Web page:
Encaustic Painting Process | How to paint with Encaustic

Before you begin to paint with encaustic, you’ll need to pick-up encaustic art supplies and set-up a studio space. Once you have all the supplies you need in-hand, come back here to learn how to paint with encaustic.

5-step Encaustic Wax Painting Tutorial

1. Select and prepare a substrate

Start with a suitable substrate, you may wish to read about choosing and preparing substrates before you continue….

  • Before you begin to paint you may wish to use painter’s tape to cover the sides of your panel. When you’re finished the piece you can remove the tape and decide how to further finish the edges of your painting.
  • If you wish to paint on a white ground you can purchase Encausticbord or prepare your substrate with encaustic gesso or chalk paint. This is optional, it is perfectly acceptable to paint with encaustic directly on an unprimed panel or board.

2. Melt the encaustic medium in tins on a hot palette

Encaustic medium is made from beeswax and damar resin. You can read here about how to make your own encaustic medium or you can purchase ready-made encaustic medium.

I use a pancake griddle filled with small metal pots. I melt encaustic medium in these tins and then add oil paints for colour. You can also purchase pigmented medium.

encaustic medium in pots on a griddle

3. Brush the medium onto the substrate

  • Choose natural hair brushes for encaustic, synthetic brushes will melt.
  • Your need to not only heat the wax but you also need a hot brush. Leave your brushes in the pots of coloured wax as you paint and they will stay warm enough.
  • Now to start painting! Brush a layer of melted medium onto the substrate.
  • Then fuse this first layer of wax to the substrate

4. Fuse every layer

Encaustic wax is applied to a painting in layers, and each layer is fused. Fusing as you work simply means to apply heat to allow each layer to soften enough in order to merge with the previous layers. Fusing provides bonding between layers and overall stability.

You need to fuse the first layer of wax to the substrate and then each subsequent layer needs to be fused to the layer below. There are a variety of encaustic fusing tools used by artists working in encaustic including the heat gun, blow torch, embossing  heat gun, Encaustic iron, and stylus. Heat lamps can also be used. Different effects can be achieved with the different fusing tools.

5. The sky’s the limit….

Encaustic is a very versatile medium. There are seemingly endless possibilities for creating art.

  • Medium can be translucent or opaque—you can work through the layers starting with a photograph or underpainting on the substrate
  • There are any number of mark making methods to draw on encaustic
  • Beeswax works very well with mixed media. The wax will hold absorbent collage elements in place.
  • The encaustic surface can be textured or smooth
  • The Photo transfer technique is one of my favourites
  • Encaustic can be scraped, incised, stamped and stenciled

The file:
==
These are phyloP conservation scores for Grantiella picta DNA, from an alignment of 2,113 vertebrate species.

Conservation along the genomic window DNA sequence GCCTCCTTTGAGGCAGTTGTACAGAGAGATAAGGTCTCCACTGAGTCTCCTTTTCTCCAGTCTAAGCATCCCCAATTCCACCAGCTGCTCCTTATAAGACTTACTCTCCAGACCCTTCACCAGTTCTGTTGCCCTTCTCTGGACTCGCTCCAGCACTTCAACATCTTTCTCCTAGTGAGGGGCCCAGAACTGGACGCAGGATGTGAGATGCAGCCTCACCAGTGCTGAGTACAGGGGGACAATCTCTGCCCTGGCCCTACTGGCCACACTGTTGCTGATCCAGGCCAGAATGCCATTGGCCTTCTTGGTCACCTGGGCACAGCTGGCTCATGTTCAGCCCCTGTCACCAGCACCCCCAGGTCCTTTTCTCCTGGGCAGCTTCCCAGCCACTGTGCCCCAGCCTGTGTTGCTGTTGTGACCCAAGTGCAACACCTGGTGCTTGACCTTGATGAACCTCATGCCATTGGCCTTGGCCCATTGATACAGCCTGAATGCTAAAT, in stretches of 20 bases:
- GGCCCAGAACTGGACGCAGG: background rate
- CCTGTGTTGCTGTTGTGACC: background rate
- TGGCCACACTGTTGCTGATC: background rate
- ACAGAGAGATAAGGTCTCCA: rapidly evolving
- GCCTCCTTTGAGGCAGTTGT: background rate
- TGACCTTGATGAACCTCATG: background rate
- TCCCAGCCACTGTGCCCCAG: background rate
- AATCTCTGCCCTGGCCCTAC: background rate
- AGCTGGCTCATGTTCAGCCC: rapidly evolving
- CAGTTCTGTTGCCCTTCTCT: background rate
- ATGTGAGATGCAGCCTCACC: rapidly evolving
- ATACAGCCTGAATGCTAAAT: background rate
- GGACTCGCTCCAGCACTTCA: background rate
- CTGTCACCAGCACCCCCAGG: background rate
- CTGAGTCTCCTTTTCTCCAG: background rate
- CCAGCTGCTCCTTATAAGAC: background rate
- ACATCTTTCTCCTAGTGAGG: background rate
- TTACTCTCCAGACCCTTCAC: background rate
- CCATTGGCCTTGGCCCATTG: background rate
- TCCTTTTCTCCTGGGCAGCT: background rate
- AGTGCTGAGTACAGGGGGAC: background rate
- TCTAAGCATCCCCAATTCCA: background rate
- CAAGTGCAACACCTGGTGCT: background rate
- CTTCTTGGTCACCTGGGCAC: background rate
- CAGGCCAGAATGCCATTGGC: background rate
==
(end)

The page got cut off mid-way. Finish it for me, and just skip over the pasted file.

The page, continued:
• Embellish with gold leaf, pan pastels, rust

Want to learn more about how to paint with encaustic?

If you’re wanting to a hands-on experience for learning how to paint with encaustic, I suggest you take a workshop. Andrea Bird teaches in Ontario and she offers short Give it a Whirl sessions as well as 1 and 2-day encaustic workshops.

 

About Ruth Maude

I'm an artist from Toronto working in Encaustic. My day-job is as a WordPress web designer, developer and instructor. I started All Things Encaustic to document what I learn and to explore encaustic art.

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4 thoughts on “Encaustic Painting Process | How to paint with Encaustic


  1. Thank you for this article! I have wanted to try this medium for a while, but the process seemed so mysterious! Now I feel I can give encaustic painting a try!


    1. You’re welcome Faith I’m glad that this post helped you. I recommend finding a workshop. It’s a great way to try it out before you purchase all the tools and supplies.


  2. I would like find a discussion group where I can share/ask etc with other encaustic artists. Any suggestions? I looked at Pinterest but that seems mostly about sharing work, rather than technique or product questions.

    My specific question at the moment is to get information from others about how much demar resin and/or wax medium they add to each of two products:
    – encaustiko’s wax sticks
    – encaustic art wax blocks

    I tend to paint with a brush onto layers of fused wax. I believe this would be considered a cold wax process. I find that these two products are very different in how well they “flow” off the brush as well as how they fuse, especially to each other. I add a equal amount of encaustiko’s XD by weight to the wax sticks and that works well for my process. The encaustic arts wax blocks contains no damar resin and it seems better designed for hot wax processes. Am trying to adapt the wax blocks to my process (horror of horrors!), having invested in quite a few colors (and they have great colors – including neons).

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